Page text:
In Washington, Congress is poised to give final passage as soon as Friday to legislation that includes about $1 billion in loan guarantees and authorizes $150 million in direct assistance to Ukraine. The yield on Ukraine's dollar note due in 2023 was stable at 8.779 by 10:32 a.m. in Kiev. The hryvnia has lost 26 percent this year, making it the worst performing of the 175 global currencies tracked by Bloomberg.

Of the 169 countries present for the UN vote, 100 were in favor of the resolution calling on all states and to not recognize "any alteration of the status" of Crimea. Russia was joined by Belarus, North Korea, Cuba, Syria, Venezuela, Sudan, Zimbabwe, Bolivia, Armenia and Nicaragua in voting against, while 58 countries abstained.

The resolution didn't mention Russia or directly blame or accuse it of violating Ukraine's territorial integrity.

 

Russia's defiance of criticism from the U.S. and EU states comes amid a propaganda effort led by state-run channels such as the all-news Rossiya24, as well as NTV television, owned by Gazprom-Media, an arm of the state-controlled gas monopoly OAO Gazprom. They've also been joined by Ren-TV and Channel 5, which are owned by billionaire Yury Kovalchuk, a close adviser to Putin who has been targeted by U.S. sanctions.

"What’s happening now with state media and especially TV is unprecedented, even for the Soviet era," said Tatiana Vorozheykina, lead researcher at the Levada Center in Moscow, Russia’s only independent polling company. "These are propaganda instruments and no one hides it."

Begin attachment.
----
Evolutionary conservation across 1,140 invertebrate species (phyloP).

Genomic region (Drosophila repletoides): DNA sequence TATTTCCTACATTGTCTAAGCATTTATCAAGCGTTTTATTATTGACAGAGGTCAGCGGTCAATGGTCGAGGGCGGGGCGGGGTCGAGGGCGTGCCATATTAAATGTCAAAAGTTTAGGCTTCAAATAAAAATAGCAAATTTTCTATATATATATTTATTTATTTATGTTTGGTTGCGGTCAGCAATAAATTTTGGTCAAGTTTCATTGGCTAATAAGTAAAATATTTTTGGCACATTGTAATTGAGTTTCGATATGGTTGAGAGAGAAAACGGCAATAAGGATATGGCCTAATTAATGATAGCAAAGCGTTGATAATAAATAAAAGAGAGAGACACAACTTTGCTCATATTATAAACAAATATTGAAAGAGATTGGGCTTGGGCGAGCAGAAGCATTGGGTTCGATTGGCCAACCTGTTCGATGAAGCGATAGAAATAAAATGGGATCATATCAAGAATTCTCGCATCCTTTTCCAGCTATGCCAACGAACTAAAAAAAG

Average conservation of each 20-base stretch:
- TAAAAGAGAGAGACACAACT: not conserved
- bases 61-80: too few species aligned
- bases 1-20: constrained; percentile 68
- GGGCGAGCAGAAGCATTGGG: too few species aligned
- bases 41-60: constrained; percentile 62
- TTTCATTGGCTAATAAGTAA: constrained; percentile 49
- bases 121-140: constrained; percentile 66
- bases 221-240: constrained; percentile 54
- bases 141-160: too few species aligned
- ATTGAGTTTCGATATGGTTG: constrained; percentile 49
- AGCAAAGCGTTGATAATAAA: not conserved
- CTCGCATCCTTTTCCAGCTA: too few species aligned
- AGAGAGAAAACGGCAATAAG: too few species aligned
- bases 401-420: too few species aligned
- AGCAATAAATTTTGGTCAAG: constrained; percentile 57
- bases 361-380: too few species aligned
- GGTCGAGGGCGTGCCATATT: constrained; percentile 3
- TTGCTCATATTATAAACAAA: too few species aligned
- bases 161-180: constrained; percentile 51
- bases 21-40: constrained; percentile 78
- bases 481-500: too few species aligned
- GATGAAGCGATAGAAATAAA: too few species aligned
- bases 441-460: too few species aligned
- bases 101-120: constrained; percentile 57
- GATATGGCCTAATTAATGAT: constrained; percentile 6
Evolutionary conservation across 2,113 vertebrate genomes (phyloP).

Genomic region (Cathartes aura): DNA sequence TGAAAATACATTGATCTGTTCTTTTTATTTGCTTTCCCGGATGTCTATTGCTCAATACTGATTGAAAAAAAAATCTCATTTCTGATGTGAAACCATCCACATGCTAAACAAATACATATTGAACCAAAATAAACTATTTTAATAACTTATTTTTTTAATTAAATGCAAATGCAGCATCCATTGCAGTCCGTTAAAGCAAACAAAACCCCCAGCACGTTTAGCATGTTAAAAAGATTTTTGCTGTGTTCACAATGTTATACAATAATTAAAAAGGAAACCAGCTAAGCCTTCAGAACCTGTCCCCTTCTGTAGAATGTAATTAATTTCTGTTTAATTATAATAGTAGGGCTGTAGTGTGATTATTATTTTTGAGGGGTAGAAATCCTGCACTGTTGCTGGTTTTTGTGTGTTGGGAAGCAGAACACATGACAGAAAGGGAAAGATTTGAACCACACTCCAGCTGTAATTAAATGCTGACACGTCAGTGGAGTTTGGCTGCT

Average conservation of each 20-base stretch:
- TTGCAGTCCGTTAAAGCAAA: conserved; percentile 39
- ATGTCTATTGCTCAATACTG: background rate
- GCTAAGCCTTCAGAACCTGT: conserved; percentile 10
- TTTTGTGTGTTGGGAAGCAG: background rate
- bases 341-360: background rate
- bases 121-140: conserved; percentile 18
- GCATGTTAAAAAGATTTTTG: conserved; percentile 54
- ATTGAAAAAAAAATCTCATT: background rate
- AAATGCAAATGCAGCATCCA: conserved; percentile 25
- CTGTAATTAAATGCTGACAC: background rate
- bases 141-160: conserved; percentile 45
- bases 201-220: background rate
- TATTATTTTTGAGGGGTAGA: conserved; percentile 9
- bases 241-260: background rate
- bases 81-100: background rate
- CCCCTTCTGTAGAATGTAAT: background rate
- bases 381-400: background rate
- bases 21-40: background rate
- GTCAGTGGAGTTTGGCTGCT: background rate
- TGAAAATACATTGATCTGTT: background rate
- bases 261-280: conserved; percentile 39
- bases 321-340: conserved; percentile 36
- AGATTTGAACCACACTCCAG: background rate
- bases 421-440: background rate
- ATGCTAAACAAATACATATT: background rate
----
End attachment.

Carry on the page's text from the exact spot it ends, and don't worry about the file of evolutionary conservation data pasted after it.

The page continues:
In Kiev, the government delivered an ultimatum for anyone in possession of unregistered weapons, while clashes between pro-Russian protesters and Ukrainian nationalist groups have prompted a crackdown on the self-defense units that took part in the protests in Kiev’s Independence Square during the protests that toppled Yanukovych.

Pravyi Sektor, an umbrella group that unites the majority of the nationalist protesters, has no plans to comply, saying it doesn’t trust a police force that includes many who fought against demonstrators this year. Oleksandr Muzychko, a Pravyi Sektor leader in western Ukraine, was killed after shooting and wounding a police officer, the Interior Ministry said March 25. Ukraine's acting president Oleksandr Turchynov called for an investigation.

"In order to avoid provocations, the parliament should ensure a clear and transparent investigation," Turchynov told told lawmakers.